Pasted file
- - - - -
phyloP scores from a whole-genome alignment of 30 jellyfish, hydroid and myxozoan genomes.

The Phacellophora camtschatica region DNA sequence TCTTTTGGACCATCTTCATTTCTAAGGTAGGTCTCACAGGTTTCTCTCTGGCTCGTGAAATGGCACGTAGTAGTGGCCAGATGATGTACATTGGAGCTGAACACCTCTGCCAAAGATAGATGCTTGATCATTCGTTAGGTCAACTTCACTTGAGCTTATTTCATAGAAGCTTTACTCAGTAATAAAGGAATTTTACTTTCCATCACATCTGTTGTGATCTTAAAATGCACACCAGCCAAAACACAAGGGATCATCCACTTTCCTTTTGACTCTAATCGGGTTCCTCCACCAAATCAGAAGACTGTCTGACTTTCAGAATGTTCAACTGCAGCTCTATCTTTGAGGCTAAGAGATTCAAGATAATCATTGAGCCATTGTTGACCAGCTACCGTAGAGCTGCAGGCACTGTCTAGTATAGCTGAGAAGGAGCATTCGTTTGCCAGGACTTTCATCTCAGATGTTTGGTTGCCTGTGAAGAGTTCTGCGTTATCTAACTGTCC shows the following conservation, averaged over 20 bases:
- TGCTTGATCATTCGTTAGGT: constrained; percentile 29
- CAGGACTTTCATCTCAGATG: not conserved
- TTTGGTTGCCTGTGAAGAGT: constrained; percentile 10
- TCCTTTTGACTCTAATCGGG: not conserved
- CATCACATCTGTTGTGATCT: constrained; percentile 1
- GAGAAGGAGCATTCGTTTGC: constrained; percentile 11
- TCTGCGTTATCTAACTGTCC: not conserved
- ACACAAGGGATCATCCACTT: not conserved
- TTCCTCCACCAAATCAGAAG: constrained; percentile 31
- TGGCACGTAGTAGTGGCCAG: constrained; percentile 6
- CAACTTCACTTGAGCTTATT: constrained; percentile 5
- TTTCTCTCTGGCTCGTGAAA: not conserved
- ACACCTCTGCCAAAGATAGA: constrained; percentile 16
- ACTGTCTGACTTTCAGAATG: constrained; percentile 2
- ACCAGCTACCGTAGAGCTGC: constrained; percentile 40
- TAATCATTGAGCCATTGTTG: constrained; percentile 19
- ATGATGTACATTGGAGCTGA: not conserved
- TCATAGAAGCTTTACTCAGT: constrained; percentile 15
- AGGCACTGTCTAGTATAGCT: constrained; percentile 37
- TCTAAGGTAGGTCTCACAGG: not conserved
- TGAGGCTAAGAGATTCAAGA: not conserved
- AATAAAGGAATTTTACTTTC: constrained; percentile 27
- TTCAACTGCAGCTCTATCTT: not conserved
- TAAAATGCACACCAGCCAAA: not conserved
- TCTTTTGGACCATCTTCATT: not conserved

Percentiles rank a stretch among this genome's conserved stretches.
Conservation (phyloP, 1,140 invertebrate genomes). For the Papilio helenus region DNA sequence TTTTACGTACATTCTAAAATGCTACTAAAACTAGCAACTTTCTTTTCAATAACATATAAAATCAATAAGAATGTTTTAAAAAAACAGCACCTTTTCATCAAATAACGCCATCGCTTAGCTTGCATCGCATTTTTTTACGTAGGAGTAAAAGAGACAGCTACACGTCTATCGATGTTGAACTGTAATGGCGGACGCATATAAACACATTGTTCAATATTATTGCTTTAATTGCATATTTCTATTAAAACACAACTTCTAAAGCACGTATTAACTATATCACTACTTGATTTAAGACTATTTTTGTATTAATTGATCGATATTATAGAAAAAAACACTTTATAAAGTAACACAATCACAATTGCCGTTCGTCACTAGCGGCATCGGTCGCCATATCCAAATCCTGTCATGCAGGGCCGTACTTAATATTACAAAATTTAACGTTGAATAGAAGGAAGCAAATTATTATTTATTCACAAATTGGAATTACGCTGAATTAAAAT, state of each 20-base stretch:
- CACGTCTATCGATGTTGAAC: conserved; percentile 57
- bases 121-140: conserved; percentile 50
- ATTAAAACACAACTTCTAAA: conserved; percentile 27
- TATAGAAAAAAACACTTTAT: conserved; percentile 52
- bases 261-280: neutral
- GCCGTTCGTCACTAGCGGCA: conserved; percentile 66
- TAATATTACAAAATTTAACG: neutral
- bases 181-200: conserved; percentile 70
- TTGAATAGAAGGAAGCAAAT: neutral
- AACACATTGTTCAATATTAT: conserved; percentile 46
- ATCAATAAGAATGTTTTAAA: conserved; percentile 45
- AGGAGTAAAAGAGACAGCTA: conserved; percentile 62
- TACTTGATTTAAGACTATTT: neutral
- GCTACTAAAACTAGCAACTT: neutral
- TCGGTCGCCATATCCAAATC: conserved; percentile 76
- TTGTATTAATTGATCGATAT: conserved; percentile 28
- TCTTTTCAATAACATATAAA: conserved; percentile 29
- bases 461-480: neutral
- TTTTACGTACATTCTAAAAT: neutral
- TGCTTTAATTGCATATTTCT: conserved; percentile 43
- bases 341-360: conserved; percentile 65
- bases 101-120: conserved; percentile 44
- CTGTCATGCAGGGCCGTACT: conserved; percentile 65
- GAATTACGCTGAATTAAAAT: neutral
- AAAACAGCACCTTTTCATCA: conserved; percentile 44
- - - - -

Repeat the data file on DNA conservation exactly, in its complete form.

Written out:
phyloP scores from a whole-genome alignment of 30 jellyfish, hydroid and myxozoan genomes.

The Phacellophora camtschatica region DNA sequence TCTTTTGGACCATCTTCATTTCTAAGGTAGGTCTCACAGGTTTCTCTCTGGCTCGTGAAATGGCACGTAGTAGTGGCCAGATGATGTACATTGGAGCTGAACACCTCTGCCAAAGATAGATGCTTGATCATTCGTTAGGTCAACTTCACTTGAGCTTATTTCATAGAAGCTTTACTCAGTAATAAAGGAATTTTACTTTCCATCACATCTGTTGTGATCTTAAAATGCACACCAGCCAAAACACAAGGGATCATCCACTTTCCTTTTGACTCTAATCGGGTTCCTCCACCAAATCAGAAGACTGTCTGACTTTCAGAATGTTCAACTGCAGCTCTATCTTTGAGGCTAAGAGATTCAAGATAATCATTGAGCCATTGTTGACCAGCTACCGTAGAGCTGCAGGCACTGTCTAGTATAGCTGAGAAGGAGCATTCGTTTGCCAGGACTTTCATCTCAGATGTTTGGTTGCCTGTGAAGAGTTCTGCGTTATCTAACTGTCC shows the following conservation, averaged over 20 bases:
- TGCTTGATCATTCGTTAGGT: constrained; percentile 29
- CAGGACTTTCATCTCAGATG: not conserved
- TTTGGTTGCCTGTGAAGAGT: constrained; percentile 10
- TCCTTTTGACTCTAATCGGG: not conserved
- CATCACATCTGTTGTGATCT: constrained; percentile 1
- GAGAAGGAGCATTCGTTTGC: constrained; percentile 11
- TCTGCGTTATCTAACTGTCC: not conserved
- ACACAAGGGATCATCCACTT: not conserved
- TTCCTCCACCAAATCAGAAG: constrained; percentile 31
- TGGCACGTAGTAGTGGCCAG: constrained; percentile 6
- CAACTTCACTTGAGCTTATT: constrained; percentile 5
- TTTCTCTCTGGCTCGTGAAA: not conserved
- ACACCTCTGCCAAAGATAGA: constrained; percentile 16
- ACTGTCTGACTTTCAGAATG: constrained; percentile 2
- ACCAGCTACCGTAGAGCTGC: constrained; percentile 40
- TAATCATTGAGCCATTGTTG: constrained; percentile 19
- ATGATGTACATTGGAGCTGA: not conserved
- TCATAGAAGCTTTACTCAGT: constrained; percentile 15
- AGGCACTGTCTAGTATAGCT: constrained; percentile 37
- TCTAAGGTAGGTCTCACAGG: not conserved
- TGAGGCTAAGAGATTCAAGA: not conserved
- AATAAAGGAATTTTACTTTC: constrained; percentile 27
- TTCAACTGCAGCTCTATCTT: not conserved
- TAAAATGCACACCAGCCAAA: not conserved
- TCTTTTGGACCATCTTCATT: not conserved

Percentiles rank a stretch among this genome's conserved stretches.
Conservation (phyloP, 1,140 invertebrate genomes). For the Papilio helenus region DNA sequence TTTTACGTACATTCTAAAATGCTACTAAAACTAGCAACTTTCTTTTCAATAACATATAAAATCAATAAGAATGTTTTAAAAAAACAGCACCTTTTCATCAAATAACGCCATCGCTTAGCTTGCATCGCATTTTTTTACGTAGGAGTAAAAGAGACAGCTACACGTCTATCGATGTTGAACTGTAATGGCGGACGCATATAAACACATTGTTCAATATTATTGCTTTAATTGCATATTTCTATTAAAACACAACTTCTAAAGCACGTATTAACTATATCACTACTTGATTTAAGACTATTTTTGTATTAATTGATCGATATTATAGAAAAAAACACTTTATAAAGTAACACAATCACAATTGCCGTTCGTCACTAGCGGCATCGGTCGCCATATCCAAATCCTGTCATGCAGGGCCGTACTTAATATTACAAAATTTAACGTTGAATAGAAGGAAGCAAATTATTATTTATTCACAAATTGGAATTACGCTGAATTAAAAT, state of each 20-base stretch:
- CACGTCTATCGATGTTGAAC: conserved; percentile 57
- bases 121-140: conserved; percentile 50
- ATTAAAACACAACTTCTAAA: conserved; percentile 27
- TATAGAAAAAAACACTTTAT: conserved; percentile 52
- bases 261-280: neutral
- GCCGTTCGTCACTAGCGGCA: conserved; percentile 66
- TAATATTACAAAATTTAACG: neutral
- bases 181-200: conserved; percentile 70
- TTGAATAGAAGGAAGCAAAT: neutral
- AACACATTGTTCAATATTAT: conserved; percentile 46
- ATCAATAAGAATGTTTTAAA: conserved; percentile 45
- AGGAGTAAAAGAGACAGCTA: conserved; percentile 62
- TACTTGATTTAAGACTATTT: neutral
- GCTACTAAAACTAGCAACTT: neutral
- TCGGTCGCCATATCCAAATC: conserved; percentile 76
- TTGTATTAATTGATCGATAT: conserved; percentile 28
- TCTTTTCAATAACATATAAA: conserved; percentile 29
- bases 461-480: neutral
- TTTTACGTACATTCTAAAAT: neutral
- TGCTTTAATTGCATATTTCT: conserved; percentile 43
- bases 341-360: conserved; percentile 65
- bases 101-120: conserved; percentile 44
- CTGTCATGCAGGGCCGTACT: conserved; percentile 65
- GAATTACGCTGAATTAAAAT: neutral
- AAAACAGCACCTTTTCATCA: conserved; percentile 44